Those Who Keep the Commandments Live in the Presence of the Lord

Twenty-Second Sunday in Ordinary Time, Year B

Fr. Jim homily

4 minute read

(Audio recorded live, 28 August 2021)


Dt. 4:1-2, 6-8; Ps. 15; Jas 1:17-18, 21b-22, 27; Mk 7:1-8, 14-15, 21-23

Moses asked the Israelites: “For what great nation is there that has gods so close to it as the LORD, our God, is to us whenever we call upon him?” This is a rhetorical question because the people all knew the answer. They had witnessed the many signs that freed them from slavery in Egypt, they followed the pillar of cloud by day and the pillar of fire by night, and they ate the manna in the desert. These were all signs of the Lord’s closeness to his people, yet, they did not have what we have today; they did not have the Eucharist. Christ had not yet come. So, they focused on what they did have, the Law. Again, Moses asks, “[W]hat great nation has statutes and decrees that are as just as this whole law which I am setting before you today?” It is another rhetorical question, for anyone who reads the commandments and understands would have to agree that they are rooted in Divine Justice.

Many tend to look at justice as fairness, but this is a very human way of looking at it. As humans, we seek to ensure that everyone is treated fairly, that there is equity among friends, but the commandments yoke us to something far greater, the commandments yoke us with God’s justice. Whenever we keep the commandments, we participate in God’s justice. Whenever we break the commandments, we fail to do what is right and just. How would anyone ever know what is truly right and just if God did not first show us? This is the significance of the commandments, and the importance of keeping them.

Our Psalm is an excellent reminder of how to remain in the presence of the Lord. Those who walk blamelessly and do justice, who think the truth in their hearts, and slander no one; those who harm no one, or hold grudges against their neighbor; those who fear the Lord, they will live in the presence of the Lord. And by keeping the commandments, we participate in God’s justice.

St. James takes us a step further than the Law. He focuses our attention on the word of truth, which came to us through Jesus Christ. This word of truth was imparted on each of us at baptism and continues to lead and guide us, like a shining light in a world of darkness. But that word is not just something we listing to with our ears, it is something we internalize and put into action.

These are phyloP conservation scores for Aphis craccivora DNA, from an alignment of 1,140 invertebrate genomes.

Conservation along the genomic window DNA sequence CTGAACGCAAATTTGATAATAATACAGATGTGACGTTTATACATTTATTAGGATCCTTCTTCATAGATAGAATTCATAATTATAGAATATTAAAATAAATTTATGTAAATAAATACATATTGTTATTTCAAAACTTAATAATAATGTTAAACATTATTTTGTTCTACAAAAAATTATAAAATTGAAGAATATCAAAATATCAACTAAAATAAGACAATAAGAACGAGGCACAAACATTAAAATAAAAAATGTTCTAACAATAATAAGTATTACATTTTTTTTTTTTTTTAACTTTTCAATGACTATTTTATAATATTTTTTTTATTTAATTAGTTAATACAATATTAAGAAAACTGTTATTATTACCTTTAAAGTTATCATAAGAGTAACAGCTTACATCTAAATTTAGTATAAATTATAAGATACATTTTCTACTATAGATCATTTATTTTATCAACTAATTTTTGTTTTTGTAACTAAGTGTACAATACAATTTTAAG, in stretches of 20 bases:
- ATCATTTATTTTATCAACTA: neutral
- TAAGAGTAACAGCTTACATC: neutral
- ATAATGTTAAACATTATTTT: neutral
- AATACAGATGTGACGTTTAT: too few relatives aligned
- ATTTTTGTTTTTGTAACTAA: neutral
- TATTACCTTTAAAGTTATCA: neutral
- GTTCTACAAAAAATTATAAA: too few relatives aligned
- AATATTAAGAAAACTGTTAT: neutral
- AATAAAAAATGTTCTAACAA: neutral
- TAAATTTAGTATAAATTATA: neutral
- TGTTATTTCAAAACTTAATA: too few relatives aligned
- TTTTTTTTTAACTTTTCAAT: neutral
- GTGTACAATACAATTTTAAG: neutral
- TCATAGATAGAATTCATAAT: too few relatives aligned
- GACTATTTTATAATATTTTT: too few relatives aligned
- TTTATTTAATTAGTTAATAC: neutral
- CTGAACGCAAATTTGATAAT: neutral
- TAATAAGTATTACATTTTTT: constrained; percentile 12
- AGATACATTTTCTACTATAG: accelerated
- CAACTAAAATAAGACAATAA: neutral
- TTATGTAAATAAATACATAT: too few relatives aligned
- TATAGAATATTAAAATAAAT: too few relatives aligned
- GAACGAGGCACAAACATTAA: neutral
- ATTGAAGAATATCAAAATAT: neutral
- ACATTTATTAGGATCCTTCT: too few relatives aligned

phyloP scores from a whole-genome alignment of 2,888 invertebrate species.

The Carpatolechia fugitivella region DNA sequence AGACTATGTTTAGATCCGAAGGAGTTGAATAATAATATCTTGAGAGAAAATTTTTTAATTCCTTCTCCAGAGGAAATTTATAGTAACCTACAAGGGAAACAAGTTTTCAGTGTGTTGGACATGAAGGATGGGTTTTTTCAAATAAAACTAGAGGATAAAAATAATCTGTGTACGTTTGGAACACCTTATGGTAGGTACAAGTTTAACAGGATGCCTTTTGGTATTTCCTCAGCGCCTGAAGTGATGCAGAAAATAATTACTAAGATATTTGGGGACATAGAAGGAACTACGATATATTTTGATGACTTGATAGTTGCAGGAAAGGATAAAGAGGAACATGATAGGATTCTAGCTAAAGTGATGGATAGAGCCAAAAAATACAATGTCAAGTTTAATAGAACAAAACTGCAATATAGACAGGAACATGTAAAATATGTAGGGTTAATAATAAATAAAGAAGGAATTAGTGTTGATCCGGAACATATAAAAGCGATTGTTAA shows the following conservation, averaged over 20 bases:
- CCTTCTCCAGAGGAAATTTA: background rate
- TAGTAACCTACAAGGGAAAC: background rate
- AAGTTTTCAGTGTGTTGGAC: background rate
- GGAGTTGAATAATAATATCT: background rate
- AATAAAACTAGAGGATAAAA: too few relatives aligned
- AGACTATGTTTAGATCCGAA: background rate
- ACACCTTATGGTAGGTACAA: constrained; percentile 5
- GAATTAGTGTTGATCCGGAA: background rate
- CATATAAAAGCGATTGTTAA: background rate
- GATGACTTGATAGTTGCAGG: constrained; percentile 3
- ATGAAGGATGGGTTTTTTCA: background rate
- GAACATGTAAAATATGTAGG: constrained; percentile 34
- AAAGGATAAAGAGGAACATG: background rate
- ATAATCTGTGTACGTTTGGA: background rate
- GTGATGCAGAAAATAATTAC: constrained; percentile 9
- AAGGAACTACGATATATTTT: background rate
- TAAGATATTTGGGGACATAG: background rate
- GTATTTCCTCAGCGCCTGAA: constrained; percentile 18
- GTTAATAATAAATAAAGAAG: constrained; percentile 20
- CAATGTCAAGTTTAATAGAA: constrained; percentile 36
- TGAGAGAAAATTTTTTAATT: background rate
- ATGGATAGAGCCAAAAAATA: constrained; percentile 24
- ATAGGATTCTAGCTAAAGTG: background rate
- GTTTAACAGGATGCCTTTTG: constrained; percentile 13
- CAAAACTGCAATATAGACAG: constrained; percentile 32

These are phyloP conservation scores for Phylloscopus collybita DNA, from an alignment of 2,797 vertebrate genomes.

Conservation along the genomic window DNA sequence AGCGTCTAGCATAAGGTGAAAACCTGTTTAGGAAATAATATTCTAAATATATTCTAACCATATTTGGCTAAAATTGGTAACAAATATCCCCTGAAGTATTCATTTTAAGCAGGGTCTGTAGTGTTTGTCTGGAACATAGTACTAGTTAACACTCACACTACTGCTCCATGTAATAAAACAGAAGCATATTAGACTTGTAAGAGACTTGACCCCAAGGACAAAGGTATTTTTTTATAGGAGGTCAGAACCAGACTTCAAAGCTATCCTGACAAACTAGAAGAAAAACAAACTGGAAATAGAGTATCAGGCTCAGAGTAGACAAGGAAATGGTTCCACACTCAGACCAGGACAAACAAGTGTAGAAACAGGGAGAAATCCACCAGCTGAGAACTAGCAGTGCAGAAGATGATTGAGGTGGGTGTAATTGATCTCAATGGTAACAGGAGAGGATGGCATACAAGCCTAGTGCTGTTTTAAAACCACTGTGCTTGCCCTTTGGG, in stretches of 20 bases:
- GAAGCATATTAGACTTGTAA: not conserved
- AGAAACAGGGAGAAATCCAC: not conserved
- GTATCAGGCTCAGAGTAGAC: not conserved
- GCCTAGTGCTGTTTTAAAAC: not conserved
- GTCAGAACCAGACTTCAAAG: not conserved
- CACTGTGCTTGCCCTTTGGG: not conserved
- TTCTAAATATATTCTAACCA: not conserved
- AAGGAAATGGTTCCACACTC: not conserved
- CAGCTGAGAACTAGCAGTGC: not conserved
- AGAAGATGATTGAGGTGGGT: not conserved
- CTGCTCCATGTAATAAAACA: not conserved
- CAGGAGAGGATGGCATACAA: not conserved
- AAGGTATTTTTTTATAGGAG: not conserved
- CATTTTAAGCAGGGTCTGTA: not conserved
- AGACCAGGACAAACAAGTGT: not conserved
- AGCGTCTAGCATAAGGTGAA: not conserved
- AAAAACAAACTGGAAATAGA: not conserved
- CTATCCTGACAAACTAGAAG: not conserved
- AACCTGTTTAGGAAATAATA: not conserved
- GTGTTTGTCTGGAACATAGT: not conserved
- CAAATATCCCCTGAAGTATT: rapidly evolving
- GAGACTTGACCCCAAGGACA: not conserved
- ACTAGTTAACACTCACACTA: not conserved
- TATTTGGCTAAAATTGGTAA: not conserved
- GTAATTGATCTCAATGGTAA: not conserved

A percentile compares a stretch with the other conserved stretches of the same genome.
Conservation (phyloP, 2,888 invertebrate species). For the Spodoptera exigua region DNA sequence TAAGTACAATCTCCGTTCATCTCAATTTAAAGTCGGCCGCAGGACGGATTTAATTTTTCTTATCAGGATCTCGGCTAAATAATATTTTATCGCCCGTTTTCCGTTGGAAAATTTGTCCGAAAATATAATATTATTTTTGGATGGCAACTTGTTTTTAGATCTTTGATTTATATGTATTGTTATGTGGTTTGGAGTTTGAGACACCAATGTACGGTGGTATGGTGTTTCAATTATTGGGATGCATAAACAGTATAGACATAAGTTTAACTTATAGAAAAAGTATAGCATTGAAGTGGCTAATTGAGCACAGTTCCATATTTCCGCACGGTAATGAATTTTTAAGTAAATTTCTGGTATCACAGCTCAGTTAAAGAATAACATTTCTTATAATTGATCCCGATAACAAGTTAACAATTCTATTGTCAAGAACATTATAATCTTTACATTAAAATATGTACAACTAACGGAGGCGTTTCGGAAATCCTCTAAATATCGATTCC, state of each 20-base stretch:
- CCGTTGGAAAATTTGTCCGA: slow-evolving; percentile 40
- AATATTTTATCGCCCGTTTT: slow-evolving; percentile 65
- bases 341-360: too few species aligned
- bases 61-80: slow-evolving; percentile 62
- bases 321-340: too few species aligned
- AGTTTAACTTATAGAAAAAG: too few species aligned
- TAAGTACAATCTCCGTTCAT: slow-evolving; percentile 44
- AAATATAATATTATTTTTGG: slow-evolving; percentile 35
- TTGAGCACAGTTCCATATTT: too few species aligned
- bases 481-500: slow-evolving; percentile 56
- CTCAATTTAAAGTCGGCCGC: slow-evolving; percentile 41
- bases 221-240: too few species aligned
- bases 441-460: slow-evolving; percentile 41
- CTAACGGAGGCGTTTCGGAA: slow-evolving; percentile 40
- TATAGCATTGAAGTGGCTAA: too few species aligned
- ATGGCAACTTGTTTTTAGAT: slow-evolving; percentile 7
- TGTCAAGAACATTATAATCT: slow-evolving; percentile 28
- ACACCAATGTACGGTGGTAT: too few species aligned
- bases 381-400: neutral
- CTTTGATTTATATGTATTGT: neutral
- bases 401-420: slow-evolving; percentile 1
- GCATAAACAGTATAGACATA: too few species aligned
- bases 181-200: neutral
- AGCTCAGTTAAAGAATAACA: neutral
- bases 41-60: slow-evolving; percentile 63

Jesus says, “blessed are those who hear the word of God and observe it.” (Lk. 11:28). To observe means to put it into action, to let this word inform how we live. As St. Peter said to Jesus in last week’s Gospel, “Master, to whom shall we go? You have the words of eternal life.” This word gave the Law to Moses on Mt. Sinai; this word spoke through the prophets; and today, this word speaks to us of the importance of observing it.

In our Gospel, the Pharisees take issue with Jesus’ disciples for not following the traditions of the elders. The Pharisees were so big on keeping the Law, they even invented a bunch of their own laws to be observed. Jesus, who is the giver of the Law, calls them hypocrites for neglecting the commandments in favor of their own laws. They were clinging to human traditions rather than to the Word of God.

What about us? How closely are we observing the commandments? Or are we more into human traditions? I am sure many of us are proud to be law abiding citizens, but are we law abiding citizens of the kingdom? Jesus shows us what evil can come from within. Can we say that we avoid all those evils from within our own hearts? Perhaps we might revisit this gospel passage throughout the week and take inventory. As James says, “Be doers of the word and not hearers only….” So, let us do the work that we have all been called to. And as we do the work, we will live in the presence of the Lord.

The presence of the Lord comes to us through our observance of the Law, but in a most spectacular way, through the Most Holy Sacrifice of the Mass. This is our greatest prayer, because through our worship, Jesus becomes present to us—more present to us than to the Israelites in the desert. May the communion we share today keep us united in Christ, and rooted in the truth of his word.

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